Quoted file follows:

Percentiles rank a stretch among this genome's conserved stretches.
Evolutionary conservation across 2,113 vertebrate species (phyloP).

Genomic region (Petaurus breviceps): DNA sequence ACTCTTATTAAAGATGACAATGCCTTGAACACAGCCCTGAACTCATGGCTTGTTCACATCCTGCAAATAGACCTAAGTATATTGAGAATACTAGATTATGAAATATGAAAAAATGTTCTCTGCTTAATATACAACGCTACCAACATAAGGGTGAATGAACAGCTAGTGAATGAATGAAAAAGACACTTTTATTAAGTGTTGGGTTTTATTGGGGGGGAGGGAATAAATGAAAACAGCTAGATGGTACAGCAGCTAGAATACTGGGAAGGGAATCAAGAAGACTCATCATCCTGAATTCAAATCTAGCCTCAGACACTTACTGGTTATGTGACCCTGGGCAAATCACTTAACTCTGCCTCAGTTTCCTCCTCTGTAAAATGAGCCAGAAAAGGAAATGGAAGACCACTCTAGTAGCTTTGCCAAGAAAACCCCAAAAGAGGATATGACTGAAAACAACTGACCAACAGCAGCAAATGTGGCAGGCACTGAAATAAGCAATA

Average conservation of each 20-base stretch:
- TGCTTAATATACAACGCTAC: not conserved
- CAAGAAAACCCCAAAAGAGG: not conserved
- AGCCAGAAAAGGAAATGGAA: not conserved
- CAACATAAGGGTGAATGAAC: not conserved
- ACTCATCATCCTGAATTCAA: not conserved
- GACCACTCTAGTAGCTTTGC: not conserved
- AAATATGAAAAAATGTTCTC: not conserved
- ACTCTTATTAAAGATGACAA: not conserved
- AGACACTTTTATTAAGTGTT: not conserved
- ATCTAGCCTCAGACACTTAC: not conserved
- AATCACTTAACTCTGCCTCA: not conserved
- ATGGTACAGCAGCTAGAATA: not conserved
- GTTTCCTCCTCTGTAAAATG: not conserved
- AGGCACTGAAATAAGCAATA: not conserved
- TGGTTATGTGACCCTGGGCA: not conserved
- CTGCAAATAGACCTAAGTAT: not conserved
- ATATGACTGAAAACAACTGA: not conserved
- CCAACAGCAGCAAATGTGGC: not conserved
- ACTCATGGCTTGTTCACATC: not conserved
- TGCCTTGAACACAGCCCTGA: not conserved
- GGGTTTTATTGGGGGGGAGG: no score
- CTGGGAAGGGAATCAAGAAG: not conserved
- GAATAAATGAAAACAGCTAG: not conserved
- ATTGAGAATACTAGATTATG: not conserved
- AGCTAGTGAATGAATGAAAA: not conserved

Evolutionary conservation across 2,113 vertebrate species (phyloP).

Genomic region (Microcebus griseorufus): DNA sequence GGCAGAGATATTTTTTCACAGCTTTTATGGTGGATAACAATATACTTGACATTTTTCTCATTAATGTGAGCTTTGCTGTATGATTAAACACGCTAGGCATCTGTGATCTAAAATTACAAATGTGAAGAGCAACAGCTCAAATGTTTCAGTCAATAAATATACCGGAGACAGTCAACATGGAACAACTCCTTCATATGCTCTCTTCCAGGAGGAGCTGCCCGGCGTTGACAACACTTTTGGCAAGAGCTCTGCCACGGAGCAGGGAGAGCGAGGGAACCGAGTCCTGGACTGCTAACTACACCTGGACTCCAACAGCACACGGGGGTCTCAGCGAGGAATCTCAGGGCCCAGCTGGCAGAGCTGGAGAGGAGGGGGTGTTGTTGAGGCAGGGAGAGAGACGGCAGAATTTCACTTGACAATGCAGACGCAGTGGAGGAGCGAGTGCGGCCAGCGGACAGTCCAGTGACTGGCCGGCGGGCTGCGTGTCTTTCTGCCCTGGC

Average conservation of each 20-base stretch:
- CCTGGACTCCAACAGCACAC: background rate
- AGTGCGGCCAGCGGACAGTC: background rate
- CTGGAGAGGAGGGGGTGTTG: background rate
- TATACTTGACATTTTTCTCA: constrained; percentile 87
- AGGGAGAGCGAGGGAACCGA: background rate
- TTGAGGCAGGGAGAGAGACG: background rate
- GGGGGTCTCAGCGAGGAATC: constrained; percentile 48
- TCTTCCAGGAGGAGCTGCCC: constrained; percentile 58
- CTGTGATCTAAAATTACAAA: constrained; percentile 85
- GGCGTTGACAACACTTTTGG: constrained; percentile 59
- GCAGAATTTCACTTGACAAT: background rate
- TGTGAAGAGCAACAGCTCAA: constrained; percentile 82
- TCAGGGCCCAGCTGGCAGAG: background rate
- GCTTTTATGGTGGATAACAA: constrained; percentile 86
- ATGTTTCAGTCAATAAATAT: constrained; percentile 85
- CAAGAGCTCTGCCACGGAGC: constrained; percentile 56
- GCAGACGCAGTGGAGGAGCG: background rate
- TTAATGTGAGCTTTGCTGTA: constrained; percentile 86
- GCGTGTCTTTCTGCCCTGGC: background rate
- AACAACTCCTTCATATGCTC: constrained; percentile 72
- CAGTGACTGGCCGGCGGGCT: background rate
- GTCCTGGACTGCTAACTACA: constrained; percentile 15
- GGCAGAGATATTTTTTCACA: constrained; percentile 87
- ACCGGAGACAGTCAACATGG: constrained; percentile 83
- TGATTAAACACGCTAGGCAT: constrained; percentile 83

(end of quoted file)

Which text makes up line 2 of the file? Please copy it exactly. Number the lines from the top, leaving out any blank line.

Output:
Evolutionary conservation across 2,113 vertebrate species (phyloP).